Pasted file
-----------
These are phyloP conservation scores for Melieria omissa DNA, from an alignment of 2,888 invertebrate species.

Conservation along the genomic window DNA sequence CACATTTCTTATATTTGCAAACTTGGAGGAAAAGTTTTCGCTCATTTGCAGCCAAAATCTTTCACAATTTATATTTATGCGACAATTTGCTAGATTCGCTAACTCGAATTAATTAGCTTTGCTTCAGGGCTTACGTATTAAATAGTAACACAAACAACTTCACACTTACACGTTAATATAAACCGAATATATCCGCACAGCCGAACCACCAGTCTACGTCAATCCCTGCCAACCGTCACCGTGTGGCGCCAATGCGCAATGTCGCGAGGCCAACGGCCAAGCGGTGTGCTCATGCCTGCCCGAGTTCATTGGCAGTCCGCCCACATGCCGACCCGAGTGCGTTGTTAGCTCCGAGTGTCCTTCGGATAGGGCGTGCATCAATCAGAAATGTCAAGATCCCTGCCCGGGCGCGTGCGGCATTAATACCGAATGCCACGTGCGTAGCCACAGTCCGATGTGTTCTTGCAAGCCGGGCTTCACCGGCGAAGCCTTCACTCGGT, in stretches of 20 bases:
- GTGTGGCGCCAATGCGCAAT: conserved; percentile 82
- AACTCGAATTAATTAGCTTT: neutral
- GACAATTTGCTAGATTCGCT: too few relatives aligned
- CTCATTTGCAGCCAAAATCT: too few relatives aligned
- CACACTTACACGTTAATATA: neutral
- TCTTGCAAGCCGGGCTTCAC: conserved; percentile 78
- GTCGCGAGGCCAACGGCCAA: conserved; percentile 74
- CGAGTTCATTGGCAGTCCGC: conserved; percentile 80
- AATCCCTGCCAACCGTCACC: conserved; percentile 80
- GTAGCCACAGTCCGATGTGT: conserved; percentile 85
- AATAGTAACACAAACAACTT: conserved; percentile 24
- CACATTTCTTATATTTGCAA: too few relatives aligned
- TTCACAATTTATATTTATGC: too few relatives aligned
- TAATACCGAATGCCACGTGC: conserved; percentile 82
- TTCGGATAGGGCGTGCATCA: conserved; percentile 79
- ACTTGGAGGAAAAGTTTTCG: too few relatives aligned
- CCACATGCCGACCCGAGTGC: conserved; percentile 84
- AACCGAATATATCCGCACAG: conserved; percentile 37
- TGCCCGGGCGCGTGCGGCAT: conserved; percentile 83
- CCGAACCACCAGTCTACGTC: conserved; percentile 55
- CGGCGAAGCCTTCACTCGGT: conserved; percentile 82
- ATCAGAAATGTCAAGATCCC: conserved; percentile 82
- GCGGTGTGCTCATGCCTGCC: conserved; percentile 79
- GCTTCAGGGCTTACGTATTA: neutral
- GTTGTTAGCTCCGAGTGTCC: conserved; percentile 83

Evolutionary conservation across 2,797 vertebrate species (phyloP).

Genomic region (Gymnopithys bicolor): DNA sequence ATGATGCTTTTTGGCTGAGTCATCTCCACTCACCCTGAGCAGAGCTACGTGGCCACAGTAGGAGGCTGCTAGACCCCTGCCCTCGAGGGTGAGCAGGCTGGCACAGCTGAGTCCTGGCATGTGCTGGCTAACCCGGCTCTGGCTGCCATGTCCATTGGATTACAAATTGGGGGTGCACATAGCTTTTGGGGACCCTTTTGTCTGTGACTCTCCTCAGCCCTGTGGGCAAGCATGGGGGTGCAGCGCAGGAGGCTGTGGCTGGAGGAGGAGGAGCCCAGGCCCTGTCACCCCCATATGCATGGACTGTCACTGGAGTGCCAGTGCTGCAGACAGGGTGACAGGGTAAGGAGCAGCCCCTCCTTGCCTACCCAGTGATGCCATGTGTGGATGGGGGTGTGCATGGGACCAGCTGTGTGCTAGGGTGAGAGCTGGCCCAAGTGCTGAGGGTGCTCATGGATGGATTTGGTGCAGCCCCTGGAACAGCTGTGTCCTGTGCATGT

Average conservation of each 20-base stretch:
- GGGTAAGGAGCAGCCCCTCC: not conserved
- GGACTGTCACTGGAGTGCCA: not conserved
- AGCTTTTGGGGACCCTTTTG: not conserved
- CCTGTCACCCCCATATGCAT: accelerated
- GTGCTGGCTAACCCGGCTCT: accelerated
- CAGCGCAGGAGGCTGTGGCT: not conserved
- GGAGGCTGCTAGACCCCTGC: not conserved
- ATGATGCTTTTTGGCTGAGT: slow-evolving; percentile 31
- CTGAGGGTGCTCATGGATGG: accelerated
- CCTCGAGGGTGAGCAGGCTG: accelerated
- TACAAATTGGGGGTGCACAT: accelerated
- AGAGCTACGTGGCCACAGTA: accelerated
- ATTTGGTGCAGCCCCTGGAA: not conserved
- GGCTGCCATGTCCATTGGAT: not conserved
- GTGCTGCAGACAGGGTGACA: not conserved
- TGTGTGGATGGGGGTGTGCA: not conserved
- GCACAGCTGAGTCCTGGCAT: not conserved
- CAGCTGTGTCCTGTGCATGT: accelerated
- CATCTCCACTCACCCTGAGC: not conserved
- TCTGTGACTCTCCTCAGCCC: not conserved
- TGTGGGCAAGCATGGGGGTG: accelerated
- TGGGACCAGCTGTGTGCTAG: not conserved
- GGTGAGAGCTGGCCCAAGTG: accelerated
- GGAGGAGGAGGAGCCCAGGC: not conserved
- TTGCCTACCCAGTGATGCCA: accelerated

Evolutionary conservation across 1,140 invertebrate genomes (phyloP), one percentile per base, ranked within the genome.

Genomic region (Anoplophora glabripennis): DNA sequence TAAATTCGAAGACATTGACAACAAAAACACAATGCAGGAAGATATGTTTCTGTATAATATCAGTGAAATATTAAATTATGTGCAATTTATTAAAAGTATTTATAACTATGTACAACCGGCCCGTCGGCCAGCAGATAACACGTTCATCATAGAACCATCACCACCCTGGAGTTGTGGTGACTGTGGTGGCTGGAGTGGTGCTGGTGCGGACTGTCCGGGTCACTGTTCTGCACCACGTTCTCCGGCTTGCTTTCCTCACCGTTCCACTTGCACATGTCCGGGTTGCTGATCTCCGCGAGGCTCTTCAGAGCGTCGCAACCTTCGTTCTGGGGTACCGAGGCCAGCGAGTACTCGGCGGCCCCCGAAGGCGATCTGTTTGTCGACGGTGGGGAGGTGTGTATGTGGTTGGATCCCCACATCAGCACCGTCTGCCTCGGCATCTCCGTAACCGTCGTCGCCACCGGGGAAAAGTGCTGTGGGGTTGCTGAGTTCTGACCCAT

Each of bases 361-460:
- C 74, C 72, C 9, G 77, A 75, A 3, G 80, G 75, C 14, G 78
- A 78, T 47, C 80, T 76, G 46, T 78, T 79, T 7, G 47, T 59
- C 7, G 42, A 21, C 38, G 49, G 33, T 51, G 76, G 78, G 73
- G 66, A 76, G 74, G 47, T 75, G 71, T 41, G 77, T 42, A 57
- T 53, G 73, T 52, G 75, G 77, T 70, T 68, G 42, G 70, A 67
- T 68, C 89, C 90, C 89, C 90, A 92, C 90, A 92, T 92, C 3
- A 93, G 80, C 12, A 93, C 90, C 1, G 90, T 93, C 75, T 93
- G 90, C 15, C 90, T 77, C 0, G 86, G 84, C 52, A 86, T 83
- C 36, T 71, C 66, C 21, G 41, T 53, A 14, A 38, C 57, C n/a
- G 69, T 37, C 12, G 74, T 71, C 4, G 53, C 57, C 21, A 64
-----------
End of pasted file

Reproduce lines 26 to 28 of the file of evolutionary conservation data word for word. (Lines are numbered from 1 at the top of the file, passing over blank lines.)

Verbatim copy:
- GCTTCAGGGCTTACGTATTA: neutral
- GTTGTTAGCTCCGAGTGTCC: conserved; percentile 83

Evolutionary conservation across 2,797 vertebrate species (phyloP).